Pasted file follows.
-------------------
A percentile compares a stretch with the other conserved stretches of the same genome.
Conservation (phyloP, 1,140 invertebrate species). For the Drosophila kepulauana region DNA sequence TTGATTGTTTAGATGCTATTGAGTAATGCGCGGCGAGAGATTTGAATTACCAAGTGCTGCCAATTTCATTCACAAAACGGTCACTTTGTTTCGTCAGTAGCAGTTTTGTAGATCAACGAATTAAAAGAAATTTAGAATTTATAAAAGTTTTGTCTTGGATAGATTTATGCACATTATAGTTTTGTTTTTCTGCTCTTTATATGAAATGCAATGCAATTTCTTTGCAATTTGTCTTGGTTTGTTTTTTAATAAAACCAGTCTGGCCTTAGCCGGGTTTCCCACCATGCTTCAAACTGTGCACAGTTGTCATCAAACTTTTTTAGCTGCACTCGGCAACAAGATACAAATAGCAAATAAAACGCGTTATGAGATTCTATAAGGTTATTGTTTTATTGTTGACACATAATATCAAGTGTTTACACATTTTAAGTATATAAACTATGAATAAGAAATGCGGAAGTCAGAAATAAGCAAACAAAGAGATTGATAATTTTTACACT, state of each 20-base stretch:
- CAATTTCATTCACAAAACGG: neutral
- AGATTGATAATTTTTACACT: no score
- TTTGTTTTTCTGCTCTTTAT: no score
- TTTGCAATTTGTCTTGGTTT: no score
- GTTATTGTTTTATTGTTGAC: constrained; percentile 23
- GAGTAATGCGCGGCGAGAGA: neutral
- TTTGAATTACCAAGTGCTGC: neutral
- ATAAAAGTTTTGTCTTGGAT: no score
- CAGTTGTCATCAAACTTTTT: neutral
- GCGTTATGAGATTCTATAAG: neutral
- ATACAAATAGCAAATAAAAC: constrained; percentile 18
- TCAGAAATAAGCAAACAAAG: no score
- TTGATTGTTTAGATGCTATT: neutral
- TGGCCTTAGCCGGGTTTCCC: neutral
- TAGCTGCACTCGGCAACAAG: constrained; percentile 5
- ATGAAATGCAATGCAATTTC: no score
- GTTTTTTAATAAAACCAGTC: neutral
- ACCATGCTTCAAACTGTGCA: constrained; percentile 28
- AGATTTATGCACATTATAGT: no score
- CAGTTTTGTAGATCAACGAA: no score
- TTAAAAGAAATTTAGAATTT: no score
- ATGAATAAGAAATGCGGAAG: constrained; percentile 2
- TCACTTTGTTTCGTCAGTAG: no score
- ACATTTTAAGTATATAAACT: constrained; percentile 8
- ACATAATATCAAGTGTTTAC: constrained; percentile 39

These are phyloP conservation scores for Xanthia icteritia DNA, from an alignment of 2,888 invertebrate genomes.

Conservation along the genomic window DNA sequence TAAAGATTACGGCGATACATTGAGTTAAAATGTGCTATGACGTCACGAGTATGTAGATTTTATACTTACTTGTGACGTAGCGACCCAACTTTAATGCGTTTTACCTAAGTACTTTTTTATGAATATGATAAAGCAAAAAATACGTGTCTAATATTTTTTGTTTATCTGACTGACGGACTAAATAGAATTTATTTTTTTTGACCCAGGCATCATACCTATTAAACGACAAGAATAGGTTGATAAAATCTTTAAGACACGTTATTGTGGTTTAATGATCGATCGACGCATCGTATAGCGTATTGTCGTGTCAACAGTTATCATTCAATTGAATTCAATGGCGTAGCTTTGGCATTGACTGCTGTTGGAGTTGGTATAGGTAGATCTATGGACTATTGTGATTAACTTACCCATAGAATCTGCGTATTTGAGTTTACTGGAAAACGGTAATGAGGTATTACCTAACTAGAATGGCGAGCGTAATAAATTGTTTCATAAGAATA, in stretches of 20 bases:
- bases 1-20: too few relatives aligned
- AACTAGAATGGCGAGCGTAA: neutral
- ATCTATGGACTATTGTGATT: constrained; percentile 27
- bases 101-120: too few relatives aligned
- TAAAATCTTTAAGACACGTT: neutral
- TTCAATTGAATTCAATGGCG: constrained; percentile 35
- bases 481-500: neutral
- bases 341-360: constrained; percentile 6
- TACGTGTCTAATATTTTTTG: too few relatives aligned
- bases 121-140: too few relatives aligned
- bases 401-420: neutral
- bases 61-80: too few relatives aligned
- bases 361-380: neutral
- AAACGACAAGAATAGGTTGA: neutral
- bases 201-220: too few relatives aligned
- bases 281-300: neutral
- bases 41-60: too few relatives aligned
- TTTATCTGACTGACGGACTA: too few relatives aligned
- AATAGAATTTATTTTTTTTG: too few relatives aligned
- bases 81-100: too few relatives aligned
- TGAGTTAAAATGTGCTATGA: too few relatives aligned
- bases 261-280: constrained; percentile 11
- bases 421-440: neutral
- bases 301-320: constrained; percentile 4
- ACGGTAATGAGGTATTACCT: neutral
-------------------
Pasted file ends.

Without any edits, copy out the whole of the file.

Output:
A percentile compares a stretch with the other conserved stretches of the same genome.
Conservation (phyloP, 1,140 invertebrate species). For the Drosophila kepulauana region DNA sequence TTGATTGTTTAGATGCTATTGAGTAATGCGCGGCGAGAGATTTGAATTACCAAGTGCTGCCAATTTCATTCACAAAACGGTCACTTTGTTTCGTCAGTAGCAGTTTTGTAGATCAACGAATTAAAAGAAATTTAGAATTTATAAAAGTTTTGTCTTGGATAGATTTATGCACATTATAGTTTTGTTTTTCTGCTCTTTATATGAAATGCAATGCAATTTCTTTGCAATTTGTCTTGGTTTGTTTTTTAATAAAACCAGTCTGGCCTTAGCCGGGTTTCCCACCATGCTTCAAACTGTGCACAGTTGTCATCAAACTTTTTTAGCTGCACTCGGCAACAAGATACAAATAGCAAATAAAACGCGTTATGAGATTCTATAAGGTTATTGTTTTATTGTTGACACATAATATCAAGTGTTTACACATTTTAAGTATATAAACTATGAATAAGAAATGCGGAAGTCAGAAATAAGCAAACAAAGAGATTGATAATTTTTACACT, state of each 20-base stretch:
- CAATTTCATTCACAAAACGG: neutral
- AGATTGATAATTTTTACACT: no score
- TTTGTTTTTCTGCTCTTTAT: no score
- TTTGCAATTTGTCTTGGTTT: no score
- GTTATTGTTTTATTGTTGAC: constrained; percentile 23
- GAGTAATGCGCGGCGAGAGA: neutral
- TTTGAATTACCAAGTGCTGC: neutral
- ATAAAAGTTTTGTCTTGGAT: no score
- CAGTTGTCATCAAACTTTTT: neutral
- GCGTTATGAGATTCTATAAG: neutral
- ATACAAATAGCAAATAAAAC: constrained; percentile 18
- TCAGAAATAAGCAAACAAAG: no score
- TTGATTGTTTAGATGCTATT: neutral
- TGGCCTTAGCCGGGTTTCCC: neutral
- TAGCTGCACTCGGCAACAAG: constrained; percentile 5
- ATGAAATGCAATGCAATTTC: no score
- GTTTTTTAATAAAACCAGTC: neutral
- ACCATGCTTCAAACTGTGCA: constrained; percentile 28
- AGATTTATGCACATTATAGT: no score
- CAGTTTTGTAGATCAACGAA: no score
- TTAAAAGAAATTTAGAATTT: no score
- ATGAATAAGAAATGCGGAAG: constrained; percentile 2
- TCACTTTGTTTCGTCAGTAG: no score
- ACATTTTAAGTATATAAACT: constrained; percentile 8
- ACATAATATCAAGTGTTTAC: constrained; percentile 39

These are phyloP conservation scores for Xanthia icteritia DNA, from an alignment of 2,888 invertebrate genomes.

Conservation along the genomic window DNA sequence TAAAGATTACGGCGATACATTGAGTTAAAATGTGCTATGACGTCACGAGTATGTAGATTTTATACTTACTTGTGACGTAGCGACCCAACTTTAATGCGTTTTACCTAAGTACTTTTTTATGAATATGATAAAGCAAAAAATACGTGTCTAATATTTTTTGTTTATCTGACTGACGGACTAAATAGAATTTATTTTTTTTGACCCAGGCATCATACCTATTAAACGACAAGAATAGGTTGATAAAATCTTTAAGACACGTTATTGTGGTTTAATGATCGATCGACGCATCGTATAGCGTATTGTCGTGTCAACAGTTATCATTCAATTGAATTCAATGGCGTAGCTTTGGCATTGACTGCTGTTGGAGTTGGTATAGGTAGATCTATGGACTATTGTGATTAACTTACCCATAGAATCTGCGTATTTGAGTTTACTGGAAAACGGTAATGAGGTATTACCTAACTAGAATGGCGAGCGTAATAAATTGTTTCATAAGAATA, in stretches of 20 bases:
- bases 1-20: too few relatives aligned
- AACTAGAATGGCGAGCGTAA: neutral
- ATCTATGGACTATTGTGATT: constrained; percentile 27
- bases 101-120: too few relatives aligned
- TAAAATCTTTAAGACACGTT: neutral
- TTCAATTGAATTCAATGGCG: constrained; percentile 35
- bases 481-500: neutral
- bases 341-360: constrained; percentile 6
- TACGTGTCTAATATTTTTTG: too few relatives aligned
- bases 121-140: too few relatives aligned
- bases 401-420: neutral
- bases 61-80: too few relatives aligned
- bases 361-380: neutral
- AAACGACAAGAATAGGTTGA: neutral
- bases 201-220: too few relatives aligned
- bases 281-300: neutral
- bases 41-60: too few relatives aligned
- TTTATCTGACTGACGGACTA: too few relatives aligned
- AATAGAATTTATTTTTTTTG: too few relatives aligned
- bases 81-100: too few relatives aligned
- TGAGTTAAAATGTGCTATGA: too few relatives aligned
- bases 261-280: constrained; percentile 11
- bases 421-440: neutral
- bases 301-320: constrained; percentile 4
- ACGGTAATGAGGTATTACCT: neutral